Second, we show here that patients belonging to the TAL1 subgroup are the most likely to respond to dasatinib, although not exclusively. A high expression of LCK associates with the TAL1 subgroup, but TAL1 does not directly regulate LCK expression. As up to 60% of T-ALL patients belong to the TAL1 subgroup and only 30–40% respond to dasatinib, there is clearly a need for more accurate biomarkers to be identified.

Dasatinib is known to suppress proliferation of healthy T cells by LCK inhibition.13, 14, 15 We noticed a significantly higher expression of LCK in T-ALL samples compared with healthy T cells (a 1.46-fold change, P<0.001), and a higher sensitivity of T-ALL cells toward dasatinib compared with healthy bone marrow cells. Although we identified LCK as the main target of dasatinib, our results do not exclude the contribution by other kinases, including other Src family kinases. Many of the target candidates function in receptor signaling pathways related to cell proliferation and survival. LCK and FYN are components of the T-cell receptor (TCR) signaling cascade.16 During T-cell development, LCK is required for the normal development of thymocytes, whereas in mature T cells, FYN is capable of activating several TCR signaling pathways in the absence of LCK, including the Ras/extracellular signal-regulated kinase and phosphatidylinositol 3-kinase pathways.16 In knockdown experiments, we observed reciprocal feedback mechanisms between LCK and FYN (data not shown), in agreement with their known partially overlapping functions.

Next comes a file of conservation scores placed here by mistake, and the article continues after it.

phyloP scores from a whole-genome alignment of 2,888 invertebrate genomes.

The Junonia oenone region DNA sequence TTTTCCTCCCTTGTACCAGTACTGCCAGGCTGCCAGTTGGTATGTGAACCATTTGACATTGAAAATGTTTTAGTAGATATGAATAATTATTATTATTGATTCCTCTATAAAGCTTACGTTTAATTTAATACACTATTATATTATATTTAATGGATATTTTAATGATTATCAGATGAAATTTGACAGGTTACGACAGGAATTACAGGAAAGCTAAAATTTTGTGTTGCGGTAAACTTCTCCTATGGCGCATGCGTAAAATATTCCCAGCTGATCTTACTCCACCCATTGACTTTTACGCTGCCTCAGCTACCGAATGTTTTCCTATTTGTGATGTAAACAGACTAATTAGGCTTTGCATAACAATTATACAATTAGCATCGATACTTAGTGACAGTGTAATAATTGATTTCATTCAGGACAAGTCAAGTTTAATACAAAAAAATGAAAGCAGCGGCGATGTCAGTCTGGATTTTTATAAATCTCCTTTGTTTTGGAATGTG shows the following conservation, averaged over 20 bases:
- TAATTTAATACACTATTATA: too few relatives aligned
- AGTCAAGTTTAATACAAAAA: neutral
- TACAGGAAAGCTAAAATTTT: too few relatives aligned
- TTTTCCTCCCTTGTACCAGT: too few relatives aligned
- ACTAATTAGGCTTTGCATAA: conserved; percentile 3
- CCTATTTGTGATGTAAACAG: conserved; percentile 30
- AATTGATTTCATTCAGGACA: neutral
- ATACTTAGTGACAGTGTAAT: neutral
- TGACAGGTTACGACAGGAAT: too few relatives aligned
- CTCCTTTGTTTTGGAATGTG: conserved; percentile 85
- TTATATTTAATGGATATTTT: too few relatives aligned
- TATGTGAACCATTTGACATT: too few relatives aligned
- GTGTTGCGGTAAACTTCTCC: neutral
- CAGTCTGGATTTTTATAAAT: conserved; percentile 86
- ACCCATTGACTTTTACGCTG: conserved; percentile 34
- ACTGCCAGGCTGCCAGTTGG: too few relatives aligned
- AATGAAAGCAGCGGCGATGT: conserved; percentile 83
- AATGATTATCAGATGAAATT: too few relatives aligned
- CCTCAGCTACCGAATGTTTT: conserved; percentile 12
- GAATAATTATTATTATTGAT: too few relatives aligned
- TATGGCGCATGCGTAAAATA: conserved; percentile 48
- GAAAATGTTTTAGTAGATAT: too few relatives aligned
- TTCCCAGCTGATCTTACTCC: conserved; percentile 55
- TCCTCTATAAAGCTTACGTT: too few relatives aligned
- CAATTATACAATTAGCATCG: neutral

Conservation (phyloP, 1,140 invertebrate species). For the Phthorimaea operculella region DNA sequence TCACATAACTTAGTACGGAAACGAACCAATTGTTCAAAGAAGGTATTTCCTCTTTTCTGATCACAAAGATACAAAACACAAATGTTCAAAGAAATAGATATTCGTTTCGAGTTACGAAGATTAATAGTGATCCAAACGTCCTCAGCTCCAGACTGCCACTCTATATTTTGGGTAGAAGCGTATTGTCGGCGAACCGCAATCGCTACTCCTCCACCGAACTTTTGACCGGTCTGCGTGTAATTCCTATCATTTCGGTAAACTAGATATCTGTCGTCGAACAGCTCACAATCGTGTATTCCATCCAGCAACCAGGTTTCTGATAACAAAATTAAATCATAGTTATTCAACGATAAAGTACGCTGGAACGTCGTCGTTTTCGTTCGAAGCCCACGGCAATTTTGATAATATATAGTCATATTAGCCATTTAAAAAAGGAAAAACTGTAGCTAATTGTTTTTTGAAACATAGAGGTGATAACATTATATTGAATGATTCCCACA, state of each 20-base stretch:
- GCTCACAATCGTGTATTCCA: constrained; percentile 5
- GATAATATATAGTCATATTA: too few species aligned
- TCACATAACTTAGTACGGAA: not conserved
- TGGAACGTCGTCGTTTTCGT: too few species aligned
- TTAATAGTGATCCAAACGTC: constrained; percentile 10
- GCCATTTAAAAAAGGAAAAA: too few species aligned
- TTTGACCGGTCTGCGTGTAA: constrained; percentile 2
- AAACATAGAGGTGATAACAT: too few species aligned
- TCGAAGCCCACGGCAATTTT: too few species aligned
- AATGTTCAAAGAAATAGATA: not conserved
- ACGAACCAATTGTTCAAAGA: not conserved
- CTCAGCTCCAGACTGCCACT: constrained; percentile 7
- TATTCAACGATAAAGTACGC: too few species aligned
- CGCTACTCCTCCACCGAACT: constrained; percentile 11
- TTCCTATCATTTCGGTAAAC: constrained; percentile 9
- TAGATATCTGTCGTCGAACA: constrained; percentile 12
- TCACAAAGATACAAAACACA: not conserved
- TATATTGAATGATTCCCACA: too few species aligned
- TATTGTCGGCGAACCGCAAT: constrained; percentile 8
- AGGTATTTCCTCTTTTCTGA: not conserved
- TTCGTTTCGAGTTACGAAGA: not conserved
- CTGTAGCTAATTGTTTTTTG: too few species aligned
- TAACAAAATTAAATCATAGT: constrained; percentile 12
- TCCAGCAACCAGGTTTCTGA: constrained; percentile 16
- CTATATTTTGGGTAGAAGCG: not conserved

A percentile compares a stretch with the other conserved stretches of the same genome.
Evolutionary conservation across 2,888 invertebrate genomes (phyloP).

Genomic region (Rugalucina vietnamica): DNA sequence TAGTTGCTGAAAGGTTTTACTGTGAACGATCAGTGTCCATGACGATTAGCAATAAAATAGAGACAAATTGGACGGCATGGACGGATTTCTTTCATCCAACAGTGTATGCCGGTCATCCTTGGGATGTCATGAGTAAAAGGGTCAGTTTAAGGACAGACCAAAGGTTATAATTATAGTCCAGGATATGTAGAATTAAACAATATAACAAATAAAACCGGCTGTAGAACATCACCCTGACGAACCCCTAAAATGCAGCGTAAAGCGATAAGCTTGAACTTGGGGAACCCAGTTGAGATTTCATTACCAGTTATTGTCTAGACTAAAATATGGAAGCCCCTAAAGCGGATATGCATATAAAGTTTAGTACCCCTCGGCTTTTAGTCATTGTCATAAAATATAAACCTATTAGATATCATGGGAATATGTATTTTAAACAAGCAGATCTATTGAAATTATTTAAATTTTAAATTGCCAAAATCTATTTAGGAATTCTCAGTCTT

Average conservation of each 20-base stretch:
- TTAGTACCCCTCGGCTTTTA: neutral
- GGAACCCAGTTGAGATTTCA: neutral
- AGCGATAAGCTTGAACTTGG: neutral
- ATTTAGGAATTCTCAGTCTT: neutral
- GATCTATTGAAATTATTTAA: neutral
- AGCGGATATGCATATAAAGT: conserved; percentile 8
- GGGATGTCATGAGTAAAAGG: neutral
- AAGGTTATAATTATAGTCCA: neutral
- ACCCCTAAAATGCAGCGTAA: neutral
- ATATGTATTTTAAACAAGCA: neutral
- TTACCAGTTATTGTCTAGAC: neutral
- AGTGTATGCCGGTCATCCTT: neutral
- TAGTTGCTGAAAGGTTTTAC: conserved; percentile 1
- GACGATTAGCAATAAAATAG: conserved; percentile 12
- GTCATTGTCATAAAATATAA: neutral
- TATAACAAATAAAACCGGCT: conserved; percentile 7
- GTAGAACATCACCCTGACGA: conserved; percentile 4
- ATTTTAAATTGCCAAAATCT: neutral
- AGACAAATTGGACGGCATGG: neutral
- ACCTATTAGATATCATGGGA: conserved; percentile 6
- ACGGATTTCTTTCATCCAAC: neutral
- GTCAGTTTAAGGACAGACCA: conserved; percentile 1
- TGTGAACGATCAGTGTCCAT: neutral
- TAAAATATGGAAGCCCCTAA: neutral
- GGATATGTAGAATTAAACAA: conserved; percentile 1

Dasatinib is a tyrosine kinase inhibitor that is currently approved for imatinib-resistant Philadelphia chromosome-positive (Ph+) chronic myeloid leukemia and the second-line treatment of Ph+ ALL. We report here the potential utility of dasatinib in the treatment of a subset of T-ALL. As our patient cohort is relatively small, further studies are needed to explore the biomarker findings and to deepen the mechanistic basis before embarking on animal and human studies.